Environmental activists on Oct. 11 tried to shut down fivepipelines that bring oil sands crude into the U.S. from Canada, in some casessuccessfully blocking liquids flow.
The activists, organized under the name Climate Direct Action,said they used manual shut-off valves on Enbridge Inc.'s lines 4 and 67 in Leonard, Minn.;TransCanada Corp.'sKeystone pipeline in Walhalla, N.D.; SpectraEnergy Corp's Express pipeline in Coal Banks Landing, Mont.; andKinder Morgan Inc.'sTrans Mountain pipeline in Anacortes, Wash.
TransCanada spokesman Mark Cooper said in an Oct. 11 emailthat trespassers had tried to shut down the Keystone pipeline but failed to doso. However, the company closed off the pipeline temporarily "out of anabundance of caution" to investigate the situation.
Spectra Energy, too, temporarily closed off a segment of itsExpress pipeline after trespassers broke into a locked facility and tamperedwith a valve on the line, company spokesman Creighton Welch said in an Oct. 11email.
Kinder Morgan confirmed via email that activists had gottento a line on the company's Puget Sound pipeline system but that the segment wasnot in use at the time.
"Earlier this morning, reckless trespassers broke intoa location on Trans Mountain's Puget Sound pipeline system in Washington State.At the time of the incident, we were not operating through that portion of theline and their actions did not cause the release of any product," TransMountain spokeswoman Ali Hounsell said. "We are conducting a thoroughinspection to ensure the integrity of the pipeline system."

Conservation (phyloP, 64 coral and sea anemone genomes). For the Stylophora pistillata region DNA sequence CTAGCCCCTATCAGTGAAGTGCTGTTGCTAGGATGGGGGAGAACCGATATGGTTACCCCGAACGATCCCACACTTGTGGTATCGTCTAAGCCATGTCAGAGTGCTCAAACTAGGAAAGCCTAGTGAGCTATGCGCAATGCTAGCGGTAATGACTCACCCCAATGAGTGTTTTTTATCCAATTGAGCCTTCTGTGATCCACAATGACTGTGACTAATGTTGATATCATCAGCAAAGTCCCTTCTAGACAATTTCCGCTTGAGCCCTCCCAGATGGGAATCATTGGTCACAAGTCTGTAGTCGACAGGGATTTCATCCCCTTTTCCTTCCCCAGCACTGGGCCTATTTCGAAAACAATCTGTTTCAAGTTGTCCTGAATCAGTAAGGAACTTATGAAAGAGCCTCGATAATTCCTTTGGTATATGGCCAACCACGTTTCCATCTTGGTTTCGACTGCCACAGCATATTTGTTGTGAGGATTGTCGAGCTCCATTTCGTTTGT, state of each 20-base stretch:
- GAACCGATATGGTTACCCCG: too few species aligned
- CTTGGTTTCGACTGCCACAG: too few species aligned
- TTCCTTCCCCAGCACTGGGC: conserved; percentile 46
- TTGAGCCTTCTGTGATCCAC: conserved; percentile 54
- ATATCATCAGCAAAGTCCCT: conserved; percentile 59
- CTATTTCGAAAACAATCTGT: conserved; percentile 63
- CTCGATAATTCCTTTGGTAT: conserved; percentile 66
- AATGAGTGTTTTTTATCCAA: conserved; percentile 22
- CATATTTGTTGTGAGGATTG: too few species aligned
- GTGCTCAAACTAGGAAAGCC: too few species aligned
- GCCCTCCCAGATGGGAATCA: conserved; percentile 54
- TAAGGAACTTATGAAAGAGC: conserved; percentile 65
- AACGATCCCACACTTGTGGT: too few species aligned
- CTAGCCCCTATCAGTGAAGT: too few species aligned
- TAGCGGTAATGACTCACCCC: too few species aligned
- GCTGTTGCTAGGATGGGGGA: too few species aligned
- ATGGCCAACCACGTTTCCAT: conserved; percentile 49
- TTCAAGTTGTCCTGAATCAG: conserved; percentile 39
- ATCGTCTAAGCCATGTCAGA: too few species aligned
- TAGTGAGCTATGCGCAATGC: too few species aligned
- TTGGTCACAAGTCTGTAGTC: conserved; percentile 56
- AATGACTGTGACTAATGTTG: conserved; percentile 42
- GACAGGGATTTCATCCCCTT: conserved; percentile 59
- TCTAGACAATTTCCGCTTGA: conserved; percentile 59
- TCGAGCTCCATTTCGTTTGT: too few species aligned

Enbridge, too, affirmed that activists had trespassed at thecompany's Minnesota facility and condemned the protesters' decision to tamperwith the pipeline system.
"The groups involved in this morning's activities claimto be protecting the environment, but they do the opposite and put the safetyof people at risk — including themselves, first responders and neighboringcommunities and landowners," Terri Larson said Oct. 11 in an emailedstatement. "We respect the rights of others to express their views on theenergy we all use, but this morning's pipeline tampering incidents involvingEnbridge and other pipeline operators were not lawful protests."
Climate Direct Action said that nine individuals werearrested across the four states in connection with the pipeline shutdowns.Enbridge said it would support the prosecution of all those involved withinterfering with the company's lines.
The protesters said in an Oct. 11 news release that theiractions were to highlight their opposition to fossil fuel use because of theresulting greenhouse gas emissions. Climate Direct Action's members have alsotaken a stand againstEnergy Transfer Partners LP'splanned 1,170-mile Dakota Accesspipeline.
"In the absence of any political leadership or legalmechanisms for accomplishing this, these individuals feel duty bound to haltthe extraction and combustion of fossil fuels by personal direct action,"the news release said.
In an open letter to President Barack Obama, the protestersasked that he invoke the National Emergencies Act to keep the pipelinesshut down, take legal action to stop coal and oil sands extraction, and askCongress to approve a plan to aggressively move the nation to renewable fuelsand champion a global movement to cut carbon output.
"We admit that this is a very difficult ask, especiallywith your limited remaining tenure, but … [y]ou have a moral and constitutionalobligation to take appropriate steps to safeguard the nation," the lettersaid. "If you take no action, you will have presided over the collapse ofcivilization."